@ in the password with a percent-encoding (%40) equivalent. The reason is that the
@ between the password and the server URL is a keyword for Postgres connection strings. In that case, the other @ signs would be parsed incorrectly.
Run the following command to set the connection string:
az webapp config appsettings set \--resource-group herm \--name hermapi \--settings HASURA_GRAPHQL_DATABASE_URL="postgres://admin%40hermdb:firstname.lastname@example.org:5432/postgres"
After a few seconds, reload, and you should get a different error:
Remember when we deleted environmental variables from the production compose file, the database url was NOT the only config that we removed. One of those configs tells Hasura to expose the Hasura console to the public. These are the two configs we removed alongside the database config:
HASURA_GRAPHQL_ENABLE_CONSOLE: "true"HASURA_GRAPHQL_ENABLED_LOG_TYPES: startup, http-log, webhook-log, websocket-log, query-log
We need to run the
config command again to add them:
az webapp config appsettings set \--resource-group herm \--name hermapi \--settings \HASURA_GRAPHQL_ENABLE_CONSOLE="true" \HASURA_GRAPHQL_ENABLED_LOG_TYPES="startup, http-log, webhook-log, websocket-log, query-log"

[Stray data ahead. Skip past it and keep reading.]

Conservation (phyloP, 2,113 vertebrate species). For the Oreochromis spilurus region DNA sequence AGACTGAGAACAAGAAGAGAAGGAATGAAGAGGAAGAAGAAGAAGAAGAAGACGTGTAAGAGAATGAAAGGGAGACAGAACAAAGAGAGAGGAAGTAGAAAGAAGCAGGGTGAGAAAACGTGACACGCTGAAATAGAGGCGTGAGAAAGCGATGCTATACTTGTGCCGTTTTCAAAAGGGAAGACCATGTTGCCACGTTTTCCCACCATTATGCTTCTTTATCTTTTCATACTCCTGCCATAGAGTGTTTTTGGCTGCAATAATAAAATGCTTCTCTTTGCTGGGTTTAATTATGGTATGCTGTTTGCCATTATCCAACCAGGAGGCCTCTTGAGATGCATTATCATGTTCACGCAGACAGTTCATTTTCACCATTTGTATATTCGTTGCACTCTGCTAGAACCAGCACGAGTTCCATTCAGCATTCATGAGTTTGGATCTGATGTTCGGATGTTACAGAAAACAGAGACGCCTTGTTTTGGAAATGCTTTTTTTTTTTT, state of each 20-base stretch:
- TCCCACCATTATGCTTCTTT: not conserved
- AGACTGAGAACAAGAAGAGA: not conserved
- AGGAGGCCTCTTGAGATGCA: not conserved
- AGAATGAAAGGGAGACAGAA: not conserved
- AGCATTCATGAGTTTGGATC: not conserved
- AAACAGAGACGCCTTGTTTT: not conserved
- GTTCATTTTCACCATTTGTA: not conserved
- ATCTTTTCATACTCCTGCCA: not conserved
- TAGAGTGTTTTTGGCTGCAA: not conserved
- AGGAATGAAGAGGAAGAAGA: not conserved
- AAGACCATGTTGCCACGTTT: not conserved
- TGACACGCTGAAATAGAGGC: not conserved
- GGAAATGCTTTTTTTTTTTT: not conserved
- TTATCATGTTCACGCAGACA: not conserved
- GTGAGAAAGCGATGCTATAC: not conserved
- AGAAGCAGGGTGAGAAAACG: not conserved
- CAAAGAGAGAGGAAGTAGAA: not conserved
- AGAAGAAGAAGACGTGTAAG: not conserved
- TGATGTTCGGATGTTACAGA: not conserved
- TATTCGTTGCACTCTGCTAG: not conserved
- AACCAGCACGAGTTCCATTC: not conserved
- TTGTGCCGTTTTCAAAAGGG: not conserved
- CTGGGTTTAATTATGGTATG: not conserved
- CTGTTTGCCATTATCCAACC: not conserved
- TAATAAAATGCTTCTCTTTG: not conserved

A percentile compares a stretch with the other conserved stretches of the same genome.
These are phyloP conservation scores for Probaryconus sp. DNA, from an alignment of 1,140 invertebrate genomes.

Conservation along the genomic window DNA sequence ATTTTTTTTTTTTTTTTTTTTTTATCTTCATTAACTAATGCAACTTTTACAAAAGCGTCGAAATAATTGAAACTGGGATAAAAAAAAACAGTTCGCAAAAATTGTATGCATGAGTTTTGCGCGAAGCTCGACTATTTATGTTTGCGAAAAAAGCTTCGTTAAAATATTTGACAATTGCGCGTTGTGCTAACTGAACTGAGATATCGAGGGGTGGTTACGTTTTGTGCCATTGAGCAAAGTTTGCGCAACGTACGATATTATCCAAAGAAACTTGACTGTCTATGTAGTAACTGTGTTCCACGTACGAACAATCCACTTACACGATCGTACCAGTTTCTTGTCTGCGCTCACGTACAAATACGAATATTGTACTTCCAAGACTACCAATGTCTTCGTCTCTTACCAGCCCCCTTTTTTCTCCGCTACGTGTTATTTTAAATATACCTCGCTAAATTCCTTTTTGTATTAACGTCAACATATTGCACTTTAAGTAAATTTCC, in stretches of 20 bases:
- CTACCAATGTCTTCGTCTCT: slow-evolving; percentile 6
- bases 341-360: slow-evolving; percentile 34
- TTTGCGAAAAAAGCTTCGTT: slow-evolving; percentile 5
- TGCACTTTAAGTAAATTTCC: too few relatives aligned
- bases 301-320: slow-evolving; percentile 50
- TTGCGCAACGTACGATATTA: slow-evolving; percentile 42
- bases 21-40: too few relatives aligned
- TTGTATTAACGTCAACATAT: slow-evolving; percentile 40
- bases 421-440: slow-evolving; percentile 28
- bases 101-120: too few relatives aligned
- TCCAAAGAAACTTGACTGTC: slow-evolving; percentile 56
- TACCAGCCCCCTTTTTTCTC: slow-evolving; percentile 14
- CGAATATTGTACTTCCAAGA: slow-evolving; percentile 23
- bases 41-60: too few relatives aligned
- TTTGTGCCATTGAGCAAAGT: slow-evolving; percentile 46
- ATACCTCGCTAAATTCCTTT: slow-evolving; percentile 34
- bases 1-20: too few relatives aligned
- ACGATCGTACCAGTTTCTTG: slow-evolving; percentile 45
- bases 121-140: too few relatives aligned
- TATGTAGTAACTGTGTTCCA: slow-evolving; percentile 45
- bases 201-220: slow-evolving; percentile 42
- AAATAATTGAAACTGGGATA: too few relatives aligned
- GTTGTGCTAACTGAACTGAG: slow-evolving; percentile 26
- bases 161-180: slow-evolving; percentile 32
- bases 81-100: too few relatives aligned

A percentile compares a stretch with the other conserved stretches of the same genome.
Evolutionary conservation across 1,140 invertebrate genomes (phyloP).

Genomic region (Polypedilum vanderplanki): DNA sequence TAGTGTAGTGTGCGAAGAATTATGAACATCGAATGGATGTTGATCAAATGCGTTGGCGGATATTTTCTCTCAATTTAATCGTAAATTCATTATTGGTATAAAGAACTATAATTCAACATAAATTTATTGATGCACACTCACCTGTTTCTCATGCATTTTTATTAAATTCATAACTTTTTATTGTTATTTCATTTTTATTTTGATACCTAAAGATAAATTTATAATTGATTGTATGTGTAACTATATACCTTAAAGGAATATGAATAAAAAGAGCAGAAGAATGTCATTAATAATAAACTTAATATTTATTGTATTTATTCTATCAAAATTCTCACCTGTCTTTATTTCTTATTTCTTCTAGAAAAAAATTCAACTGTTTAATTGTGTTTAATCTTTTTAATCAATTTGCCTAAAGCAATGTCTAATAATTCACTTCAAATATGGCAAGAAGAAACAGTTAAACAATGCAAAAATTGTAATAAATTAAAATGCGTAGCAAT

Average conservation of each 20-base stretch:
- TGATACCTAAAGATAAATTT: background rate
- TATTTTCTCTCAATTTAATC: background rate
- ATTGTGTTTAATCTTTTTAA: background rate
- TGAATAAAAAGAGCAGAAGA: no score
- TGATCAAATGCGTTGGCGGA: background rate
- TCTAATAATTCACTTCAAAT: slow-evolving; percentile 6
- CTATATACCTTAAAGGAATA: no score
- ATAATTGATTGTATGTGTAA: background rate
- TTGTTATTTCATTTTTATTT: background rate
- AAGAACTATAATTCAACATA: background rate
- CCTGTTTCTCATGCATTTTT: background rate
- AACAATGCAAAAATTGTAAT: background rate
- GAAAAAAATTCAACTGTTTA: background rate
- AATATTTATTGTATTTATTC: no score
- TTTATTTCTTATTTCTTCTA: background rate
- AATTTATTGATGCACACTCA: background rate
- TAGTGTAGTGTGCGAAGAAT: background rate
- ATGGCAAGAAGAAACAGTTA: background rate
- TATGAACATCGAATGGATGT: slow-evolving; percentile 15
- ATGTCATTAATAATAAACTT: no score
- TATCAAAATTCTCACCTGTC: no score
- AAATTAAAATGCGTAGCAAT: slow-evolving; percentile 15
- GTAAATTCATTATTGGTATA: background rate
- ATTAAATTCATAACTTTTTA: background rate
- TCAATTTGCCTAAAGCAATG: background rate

Reload the page again, and you should finally have a Hasura console in production:
You can also edit your configs from the web app resource by clicking on Configuration from the left sidebar:
You can monitor what is going on with your API by running:
az webapp log tail \--resource-group herm \--name hermapi
The log command will show you only logs regarding to deploying and starting up docker. It will not show logs about what is happening internally in your app.
You can enable app logs and to do that, stop the current log process and run the following:
az webapp log config \--name hermapi \--resource-group herm \--docker-container-logging filesystem
filesystem tells Azure to log the app logs to a file. You can the stream this log with the
az webapp log tail \--resource-group herm \--name hermapi